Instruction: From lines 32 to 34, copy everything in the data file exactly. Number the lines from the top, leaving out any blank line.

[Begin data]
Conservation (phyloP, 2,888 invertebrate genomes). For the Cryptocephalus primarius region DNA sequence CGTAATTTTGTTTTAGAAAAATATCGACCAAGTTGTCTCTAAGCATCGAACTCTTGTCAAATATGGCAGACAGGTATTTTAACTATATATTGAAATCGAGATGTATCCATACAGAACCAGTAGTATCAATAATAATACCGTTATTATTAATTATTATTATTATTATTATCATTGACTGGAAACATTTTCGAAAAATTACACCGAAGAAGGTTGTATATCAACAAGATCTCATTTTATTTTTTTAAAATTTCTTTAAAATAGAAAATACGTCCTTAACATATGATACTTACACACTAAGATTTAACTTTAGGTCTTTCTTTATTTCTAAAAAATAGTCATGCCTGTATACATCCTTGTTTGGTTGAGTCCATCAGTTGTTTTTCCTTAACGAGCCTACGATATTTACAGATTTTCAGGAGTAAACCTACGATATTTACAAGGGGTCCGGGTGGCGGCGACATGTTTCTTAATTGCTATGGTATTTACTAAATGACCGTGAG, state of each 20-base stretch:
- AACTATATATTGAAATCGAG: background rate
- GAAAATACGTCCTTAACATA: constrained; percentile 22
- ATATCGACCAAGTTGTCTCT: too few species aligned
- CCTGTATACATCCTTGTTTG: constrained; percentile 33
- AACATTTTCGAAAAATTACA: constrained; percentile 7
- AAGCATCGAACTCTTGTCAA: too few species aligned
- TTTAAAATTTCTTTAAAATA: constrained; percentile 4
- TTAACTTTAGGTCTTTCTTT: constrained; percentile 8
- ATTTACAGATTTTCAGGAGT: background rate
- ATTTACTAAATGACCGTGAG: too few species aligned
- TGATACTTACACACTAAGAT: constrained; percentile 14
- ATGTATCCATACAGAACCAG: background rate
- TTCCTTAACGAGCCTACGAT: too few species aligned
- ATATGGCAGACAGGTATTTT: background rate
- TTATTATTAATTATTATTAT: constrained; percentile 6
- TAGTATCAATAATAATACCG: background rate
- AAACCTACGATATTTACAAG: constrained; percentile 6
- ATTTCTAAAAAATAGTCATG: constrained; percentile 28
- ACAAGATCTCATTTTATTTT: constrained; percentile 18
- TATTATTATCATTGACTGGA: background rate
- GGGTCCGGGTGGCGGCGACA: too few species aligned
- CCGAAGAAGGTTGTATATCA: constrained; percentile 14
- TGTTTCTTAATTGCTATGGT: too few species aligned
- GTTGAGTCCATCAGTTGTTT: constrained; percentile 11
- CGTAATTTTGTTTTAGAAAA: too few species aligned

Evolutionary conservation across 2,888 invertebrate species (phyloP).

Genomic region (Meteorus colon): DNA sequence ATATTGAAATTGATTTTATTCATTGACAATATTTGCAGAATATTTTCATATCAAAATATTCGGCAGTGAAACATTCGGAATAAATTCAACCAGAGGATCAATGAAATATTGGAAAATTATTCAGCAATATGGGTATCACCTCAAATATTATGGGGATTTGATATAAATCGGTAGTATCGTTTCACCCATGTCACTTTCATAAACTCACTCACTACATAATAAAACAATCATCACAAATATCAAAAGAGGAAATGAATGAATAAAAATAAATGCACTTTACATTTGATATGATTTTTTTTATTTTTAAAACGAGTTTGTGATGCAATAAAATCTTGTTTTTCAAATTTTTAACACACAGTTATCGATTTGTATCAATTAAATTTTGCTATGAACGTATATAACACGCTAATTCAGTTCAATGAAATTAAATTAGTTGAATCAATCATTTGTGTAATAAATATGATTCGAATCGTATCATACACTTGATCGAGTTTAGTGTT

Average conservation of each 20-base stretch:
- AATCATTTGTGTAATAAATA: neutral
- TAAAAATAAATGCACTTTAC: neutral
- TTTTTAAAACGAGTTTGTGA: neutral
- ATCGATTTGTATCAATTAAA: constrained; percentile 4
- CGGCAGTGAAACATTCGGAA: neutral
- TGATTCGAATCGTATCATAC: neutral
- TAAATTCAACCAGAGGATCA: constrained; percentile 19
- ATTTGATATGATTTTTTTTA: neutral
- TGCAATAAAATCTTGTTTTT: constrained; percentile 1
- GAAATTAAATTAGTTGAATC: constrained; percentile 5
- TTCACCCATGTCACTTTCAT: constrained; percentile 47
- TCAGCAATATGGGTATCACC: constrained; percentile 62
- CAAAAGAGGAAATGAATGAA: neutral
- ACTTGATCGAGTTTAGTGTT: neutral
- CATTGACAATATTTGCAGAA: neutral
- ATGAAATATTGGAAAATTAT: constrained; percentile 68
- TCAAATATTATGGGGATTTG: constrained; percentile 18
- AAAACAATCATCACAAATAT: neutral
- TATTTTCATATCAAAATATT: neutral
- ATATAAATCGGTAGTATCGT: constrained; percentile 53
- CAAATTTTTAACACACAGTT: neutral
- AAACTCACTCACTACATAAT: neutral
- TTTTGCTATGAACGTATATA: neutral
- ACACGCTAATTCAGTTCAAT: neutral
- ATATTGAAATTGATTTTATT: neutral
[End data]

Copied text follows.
- TTTTTAAAACGAGTTTGTGA: neutral
- ATCGATTTGTATCAATTAAA: constrained; percentile 4
- CGGCAGTGAAACATTCGGAA: neutral